Buddy butted in, "I used to think like that." He looked at Clay and pointed, "You did, too, Clay." He looked at Dwayne, kind of sadly, "I've known Dwayne for a long time. It wasn't 'til after the accident that I knew he was gay, and that only came about because everyone was feelin' bad."

He looked around the table, "You know what? I know it took a lot for Dwayne to tell me that, and I was surprised for sure, but it didn't make any difference." He kept his gaze on Dwayne for a moment, then looked around again. "Dwayne does things for people; he has since I've known him." He looked right at Dwayne, who now had tears in his eyes, "Dwayne, buddy, I don't know what got in your head with Mike, but you've been a good friend." He reached over and touched Dwayne's hand, "Count me in your corner, okay?"

Dwayne's tears were flowing freely, and he just nodded at Buddy, before wiping his eyes with a napkin.

The waitress brought our salads and we dug in, Dwayne kind of listlessly.

When I looked around, I saw everyone stealing glances at Dwayne, probably deciding their own feelings. The only one who worried me was Paulina, because I had a feeling that she already disliked Dwayne before all this started.

People were eating, and the conversation kind of disappeared. The pizzas came while we still had our salads. That caused minor confusion when some of us tried to wolf down the remaining salad, while others pushed their dishes out of the way.

When things were finally sorted out, and we had pizza instead of salad, Dwayne started talking. He was clearly nervous and embarrassed, and had no way to explain what had taken over him. He didn't talk for a long time, just long enough to impart what he was going to do about it. Even that was still up in the air, but he was prepared to do whatever Dave and Tim told him to, and was going to settle things one way or the other with his family.

At least everyone was listening intently to his words, James especially so. I watched James watch Dwayne, and he seemed fascinated with him. I didn't even see him blink.

When Dwayne finished, he did it by apologizing to us as a group, then individually. Tony quietly offered forgiveness for being lied to.

I don't think any of us really knew what to make of it, and the pizza wasn't disappearing very rapidly, so I finally said, "Okay, Dwayne. Tell us what you think of your friends from Morton now."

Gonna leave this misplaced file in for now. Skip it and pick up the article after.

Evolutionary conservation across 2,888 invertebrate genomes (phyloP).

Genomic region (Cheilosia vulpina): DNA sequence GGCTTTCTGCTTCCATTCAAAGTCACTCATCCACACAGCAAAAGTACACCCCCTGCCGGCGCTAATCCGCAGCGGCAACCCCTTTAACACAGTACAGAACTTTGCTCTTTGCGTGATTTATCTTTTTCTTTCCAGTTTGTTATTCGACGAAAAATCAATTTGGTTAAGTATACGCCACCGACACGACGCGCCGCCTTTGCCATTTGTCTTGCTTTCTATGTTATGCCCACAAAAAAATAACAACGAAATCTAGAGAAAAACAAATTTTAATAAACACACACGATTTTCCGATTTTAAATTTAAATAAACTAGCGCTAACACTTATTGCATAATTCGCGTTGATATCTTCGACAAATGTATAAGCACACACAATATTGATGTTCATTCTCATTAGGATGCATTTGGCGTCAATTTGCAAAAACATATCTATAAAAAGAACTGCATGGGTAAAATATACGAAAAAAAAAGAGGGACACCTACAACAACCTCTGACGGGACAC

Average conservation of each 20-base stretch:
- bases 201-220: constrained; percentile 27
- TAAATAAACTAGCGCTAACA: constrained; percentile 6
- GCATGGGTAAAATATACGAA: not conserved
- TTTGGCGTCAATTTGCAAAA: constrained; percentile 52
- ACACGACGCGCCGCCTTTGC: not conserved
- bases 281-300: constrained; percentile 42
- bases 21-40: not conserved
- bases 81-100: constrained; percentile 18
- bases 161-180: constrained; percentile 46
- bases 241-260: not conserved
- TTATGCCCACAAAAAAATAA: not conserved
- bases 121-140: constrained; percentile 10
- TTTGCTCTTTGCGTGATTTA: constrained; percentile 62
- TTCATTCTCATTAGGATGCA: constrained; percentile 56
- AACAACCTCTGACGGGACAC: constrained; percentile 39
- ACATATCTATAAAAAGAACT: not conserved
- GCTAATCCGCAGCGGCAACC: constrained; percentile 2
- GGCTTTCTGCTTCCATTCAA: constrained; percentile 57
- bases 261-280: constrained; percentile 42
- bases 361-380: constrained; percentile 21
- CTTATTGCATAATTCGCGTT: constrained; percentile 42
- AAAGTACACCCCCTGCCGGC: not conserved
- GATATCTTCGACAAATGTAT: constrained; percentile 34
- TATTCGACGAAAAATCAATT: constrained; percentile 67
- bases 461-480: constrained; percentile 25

I swear, he turned purple, but it broke the somber mood. Dwayne just nodded, and managed to mumble out, "Friends, yeah."

I looked at Paulina, "Paulina?"

She glared at Dwayne for a moment, then her look softened and she nodded. She put a hand on top of Dwayne's and said softly, "Okay, I'm in." Her voice hardened, "Last chance, Dwayne. If you screw up again, I'm going to personally remove your sorry heart from your chest with my bare hands." Then she smiled brightly and looked at all the food. "This is a waste, guys! Dig in!" She looked to her left, "You too, Dwayne." She picked up a slice and took a big bite, chewed it, then asked Dwayne, "So, Dwayne. Do you still think the kids from Morton are a bunch of backwater barn babies?"

Dwayne blushed royally, and said, "No. After today, I know that you're real party animals and ..." he hesitated, "and you're really demented," he paused, "And very funny!"

That did it. The pizza vanished while everybody asked Dwayne what he thought of their part in our morning charade. He'd had all day to think on things, and we were soon all lost in mirth, Dwayne included.

When we were laughed out, Dwayne asked Paulina, "Was your part really true?"

She asked, "What do you mean?" then remembered and said, "Yeah, it's true. I guess I forgot my lines."

"You really live with gay men?"

Paulina shook her head, "No, Dwayne. I don't just live with them. They're my father." I saw a high horse coming, and boy, did it ever. "You'll notice, Mr. Writer, that I used the singular, and I did it on purpose. They're both my father, and yes I was adopted.

"It's also true that they're gay men, but they're real men. Adopted doesn't really cut it, either. If I have to use the term, our first father took my mother down big time, until she wasn't a mother anymore. You don't need details, but it was all about drugs for them. Then we ended up with our grandmother, who was a real class act, until she got too old. We were on the edge, going to get split up, where we might not even know where the others were, when our real father showed up."

It was a first for me to witness Paulina's eyes becoming glassy with emotion. "Our real father has two names, Dwayne...two faces, two bodies, but they share a soul."

She quieted, "It's a beautiful soul, Dwayne, one to behold...all full of love, caring, humor...even nuttiness, but especially generosity, and I'm not talking about the money kind." She looked up proudly, "My father, my real father, is two gay men, and you know them, Dwayne. I'm sure you do, and I know they've touched you in some way."

She looked around, almost sheepishly, "I'll shut up, now." She smirked, "Well, soon anyhow."

We all giggled, and she looked back at Dwayne. "Listen, there's nothing wrong with being gay, that's just something that happens. It's like being short or tall; it's a characteristic." She put her hand back on Dwayne's, "You, though, you have it twisted. We can stand behind you, but it's you who has to untwist yourself."